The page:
Fascinating and illuminating! I went back and examined all my taxpaid liquor stamps to see which ones used the purple backing. All those with the purple strip were series 1875 or later. And, as you point out, the purple strip always runs behind the serial number. Since my collection is nearly all remainders we have to conjecture what became of used taxpaids. It sounds like they were glued to a cask or barrel, then the part of the stamp with the serial number was torn off, still leaving the purple strip stuck to the barrel. It's no wonder so few cancelled copies exist!
In my collection, here are the stamps which have the purple backers:
Rectified Spirits - 30 gal., Series 1875
Wholesale Liquor Dealers - 10 gal., Series 1875
Wholesale Liquor Dealers - 5 gal., Series 1876
Distilled Spirits for Exportation - Series 1878
Imported Spirits - 5 gal., Series 1879
And interestingly here are a few that did NOT have purple backers:
Distillery Warehouse series 1875 and 1878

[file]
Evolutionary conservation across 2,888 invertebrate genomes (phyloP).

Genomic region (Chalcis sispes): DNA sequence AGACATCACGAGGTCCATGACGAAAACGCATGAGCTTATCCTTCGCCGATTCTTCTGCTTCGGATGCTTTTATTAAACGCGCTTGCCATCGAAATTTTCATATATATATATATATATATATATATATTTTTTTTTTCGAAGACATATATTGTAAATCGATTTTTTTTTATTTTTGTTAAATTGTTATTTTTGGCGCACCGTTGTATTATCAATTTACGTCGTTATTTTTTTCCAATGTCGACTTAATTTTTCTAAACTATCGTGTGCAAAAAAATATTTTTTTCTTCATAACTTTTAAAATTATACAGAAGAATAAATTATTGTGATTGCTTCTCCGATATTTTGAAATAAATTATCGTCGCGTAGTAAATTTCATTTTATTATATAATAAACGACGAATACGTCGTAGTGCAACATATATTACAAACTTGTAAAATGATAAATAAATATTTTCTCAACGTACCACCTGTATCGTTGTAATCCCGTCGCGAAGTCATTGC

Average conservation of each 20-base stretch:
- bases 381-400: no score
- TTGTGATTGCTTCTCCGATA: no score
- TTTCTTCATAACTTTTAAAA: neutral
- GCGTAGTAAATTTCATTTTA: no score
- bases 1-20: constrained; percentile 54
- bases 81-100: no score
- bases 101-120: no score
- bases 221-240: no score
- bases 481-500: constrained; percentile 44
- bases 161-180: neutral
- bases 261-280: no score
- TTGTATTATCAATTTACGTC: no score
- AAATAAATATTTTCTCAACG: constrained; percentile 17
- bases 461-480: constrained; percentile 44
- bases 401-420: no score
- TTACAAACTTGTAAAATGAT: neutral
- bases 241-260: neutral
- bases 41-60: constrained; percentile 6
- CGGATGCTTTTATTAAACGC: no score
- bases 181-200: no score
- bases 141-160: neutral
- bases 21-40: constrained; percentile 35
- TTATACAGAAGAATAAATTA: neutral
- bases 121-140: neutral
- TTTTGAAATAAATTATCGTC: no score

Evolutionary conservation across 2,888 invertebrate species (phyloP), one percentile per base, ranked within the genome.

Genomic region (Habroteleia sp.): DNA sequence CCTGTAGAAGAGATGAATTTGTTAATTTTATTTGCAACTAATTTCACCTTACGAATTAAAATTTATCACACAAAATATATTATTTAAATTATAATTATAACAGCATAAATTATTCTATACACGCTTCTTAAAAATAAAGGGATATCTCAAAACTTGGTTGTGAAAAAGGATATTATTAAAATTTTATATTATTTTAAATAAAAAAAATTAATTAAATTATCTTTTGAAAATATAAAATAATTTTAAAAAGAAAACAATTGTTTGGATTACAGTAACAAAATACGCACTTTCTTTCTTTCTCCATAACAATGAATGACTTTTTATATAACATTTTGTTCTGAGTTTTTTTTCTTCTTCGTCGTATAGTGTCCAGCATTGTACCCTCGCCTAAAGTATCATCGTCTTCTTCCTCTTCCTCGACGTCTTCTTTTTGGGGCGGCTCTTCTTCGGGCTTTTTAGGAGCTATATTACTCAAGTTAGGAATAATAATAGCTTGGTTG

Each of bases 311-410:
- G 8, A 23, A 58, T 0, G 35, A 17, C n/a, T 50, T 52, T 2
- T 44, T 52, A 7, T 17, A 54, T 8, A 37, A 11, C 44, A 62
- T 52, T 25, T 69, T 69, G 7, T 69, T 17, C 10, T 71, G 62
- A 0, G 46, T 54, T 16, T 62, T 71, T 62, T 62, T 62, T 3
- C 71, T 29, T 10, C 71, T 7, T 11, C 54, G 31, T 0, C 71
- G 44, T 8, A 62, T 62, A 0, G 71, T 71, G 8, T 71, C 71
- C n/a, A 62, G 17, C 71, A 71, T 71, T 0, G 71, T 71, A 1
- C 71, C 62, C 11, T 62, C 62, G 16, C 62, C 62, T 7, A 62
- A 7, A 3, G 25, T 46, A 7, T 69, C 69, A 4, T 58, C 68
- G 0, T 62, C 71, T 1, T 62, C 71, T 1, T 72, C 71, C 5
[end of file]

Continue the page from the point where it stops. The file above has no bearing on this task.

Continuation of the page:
Special Bonded Warehouse stamp for Grape Brandy, series 1877 and 1878
Most interesting was the crossover year of 1875. The 30 gallon Rectified Spirits stamp has the backer -- AND it has TWO serial numbers on the stamp itself (not including the one on the stub). The backer runs under the one on the right side. Next I have a 10 gallon stamp from the same series, with only one serial number in the center and no purple strip. And lastly, to confuse things, a 5 gallon stamp also from the same series with TWO serial numbers and NO strip.
I think for the 1875 series some experimenting was still going on during the printing process and when the purple strip was attached. It appears to me that the strip was attached after printing and probably after numbering. Perhaps the Treasury Department at first thought it might be a good idea to leave one serial number on the cask and remove the other, then later decided that wasn't necessary. I welcome further theories.